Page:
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Sony BMG Settles CD Software Suit

20 Dec, 2006 By: Erik Gruenwedel

The Calif. state attorney general and Los Angeles district attorney Dec. 19 announced that Sony BMG Music Entertainment would pay more than $750,000 in civil penalties and legal fees to resolve a lawsuit regarding allegations the record label in 2005 surreptitiously placed anti-piracy software on millions of CDs, causing damage to consumers' computers.

Under terms of the settlement, which mirrors a similar deal with the Texas officials, Sony BMG would provide refunds up to $175 to each California consumer who spent money to repair computers damaged trying to uninstall digital rights management (DRM) software.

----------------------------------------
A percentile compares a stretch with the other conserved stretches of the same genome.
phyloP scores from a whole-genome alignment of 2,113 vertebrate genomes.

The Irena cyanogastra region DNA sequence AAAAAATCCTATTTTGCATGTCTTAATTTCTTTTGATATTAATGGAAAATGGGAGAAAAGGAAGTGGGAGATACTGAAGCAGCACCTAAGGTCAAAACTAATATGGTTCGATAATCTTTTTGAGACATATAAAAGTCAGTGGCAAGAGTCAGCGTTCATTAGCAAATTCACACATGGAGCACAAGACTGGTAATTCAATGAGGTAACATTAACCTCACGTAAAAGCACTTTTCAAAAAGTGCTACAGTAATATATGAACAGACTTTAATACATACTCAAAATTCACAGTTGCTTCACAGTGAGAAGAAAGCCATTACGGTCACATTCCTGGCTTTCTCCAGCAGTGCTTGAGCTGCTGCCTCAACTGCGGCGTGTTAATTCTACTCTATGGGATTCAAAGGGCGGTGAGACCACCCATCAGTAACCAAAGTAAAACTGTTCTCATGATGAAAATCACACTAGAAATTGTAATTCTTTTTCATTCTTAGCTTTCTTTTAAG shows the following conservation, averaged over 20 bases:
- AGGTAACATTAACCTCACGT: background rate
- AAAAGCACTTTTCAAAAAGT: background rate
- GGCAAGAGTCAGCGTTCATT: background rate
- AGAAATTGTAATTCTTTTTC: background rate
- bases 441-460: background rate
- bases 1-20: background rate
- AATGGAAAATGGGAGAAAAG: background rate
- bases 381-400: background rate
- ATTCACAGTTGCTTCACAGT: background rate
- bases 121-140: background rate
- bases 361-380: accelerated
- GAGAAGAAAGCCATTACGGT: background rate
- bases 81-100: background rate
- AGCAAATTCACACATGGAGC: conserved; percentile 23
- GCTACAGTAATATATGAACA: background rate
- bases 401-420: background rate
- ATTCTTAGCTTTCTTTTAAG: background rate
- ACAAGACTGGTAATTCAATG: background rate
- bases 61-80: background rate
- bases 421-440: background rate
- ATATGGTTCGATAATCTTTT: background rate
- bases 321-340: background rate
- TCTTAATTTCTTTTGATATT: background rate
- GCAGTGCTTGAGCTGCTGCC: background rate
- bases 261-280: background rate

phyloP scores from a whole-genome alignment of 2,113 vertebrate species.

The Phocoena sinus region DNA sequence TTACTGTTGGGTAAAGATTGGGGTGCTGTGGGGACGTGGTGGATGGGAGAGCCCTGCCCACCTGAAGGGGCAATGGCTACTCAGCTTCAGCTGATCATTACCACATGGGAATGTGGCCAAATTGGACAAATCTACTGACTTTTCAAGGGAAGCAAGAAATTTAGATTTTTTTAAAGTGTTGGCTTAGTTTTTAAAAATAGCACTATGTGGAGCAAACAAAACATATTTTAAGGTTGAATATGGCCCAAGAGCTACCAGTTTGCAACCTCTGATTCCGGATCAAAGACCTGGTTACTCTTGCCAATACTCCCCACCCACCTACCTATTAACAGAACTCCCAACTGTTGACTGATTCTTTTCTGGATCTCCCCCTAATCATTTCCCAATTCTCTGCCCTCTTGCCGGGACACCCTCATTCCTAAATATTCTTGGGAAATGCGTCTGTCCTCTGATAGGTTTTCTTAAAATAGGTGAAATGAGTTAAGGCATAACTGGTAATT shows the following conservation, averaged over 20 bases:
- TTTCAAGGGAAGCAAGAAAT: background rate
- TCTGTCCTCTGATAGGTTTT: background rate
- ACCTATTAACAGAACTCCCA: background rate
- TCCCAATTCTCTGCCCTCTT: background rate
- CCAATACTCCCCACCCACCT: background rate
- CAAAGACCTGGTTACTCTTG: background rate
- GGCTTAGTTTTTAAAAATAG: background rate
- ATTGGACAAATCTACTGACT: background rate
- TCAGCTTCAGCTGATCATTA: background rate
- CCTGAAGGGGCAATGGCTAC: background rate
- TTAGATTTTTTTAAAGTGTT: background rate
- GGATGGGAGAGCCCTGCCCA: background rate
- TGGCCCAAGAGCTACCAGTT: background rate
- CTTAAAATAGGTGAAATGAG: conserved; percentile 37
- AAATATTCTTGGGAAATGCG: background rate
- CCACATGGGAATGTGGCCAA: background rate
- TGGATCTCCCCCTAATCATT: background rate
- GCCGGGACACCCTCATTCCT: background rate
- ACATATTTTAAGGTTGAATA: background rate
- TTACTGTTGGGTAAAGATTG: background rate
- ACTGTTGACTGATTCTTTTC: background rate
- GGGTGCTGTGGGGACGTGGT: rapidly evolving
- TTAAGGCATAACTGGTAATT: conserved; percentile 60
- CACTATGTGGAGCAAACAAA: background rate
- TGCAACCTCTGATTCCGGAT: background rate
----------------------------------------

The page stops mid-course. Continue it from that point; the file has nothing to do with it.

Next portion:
An estimated 450,000 Californians purchased CDs with the software but were not notified of the presence of DRM that created security vulnerabilities in computers, exposing them to hackers and other problems.

In addition, consumers were not informed about “enhancement” software that allowed Sony BMG to communicate over the Internet with the consumer's IP address for marketing purposes.

“In trying to gain market share, companies need to be sensitive to consumers' rights to privacy, especially in this electronic age,” said Steve Cooley, L.A. district attorney.

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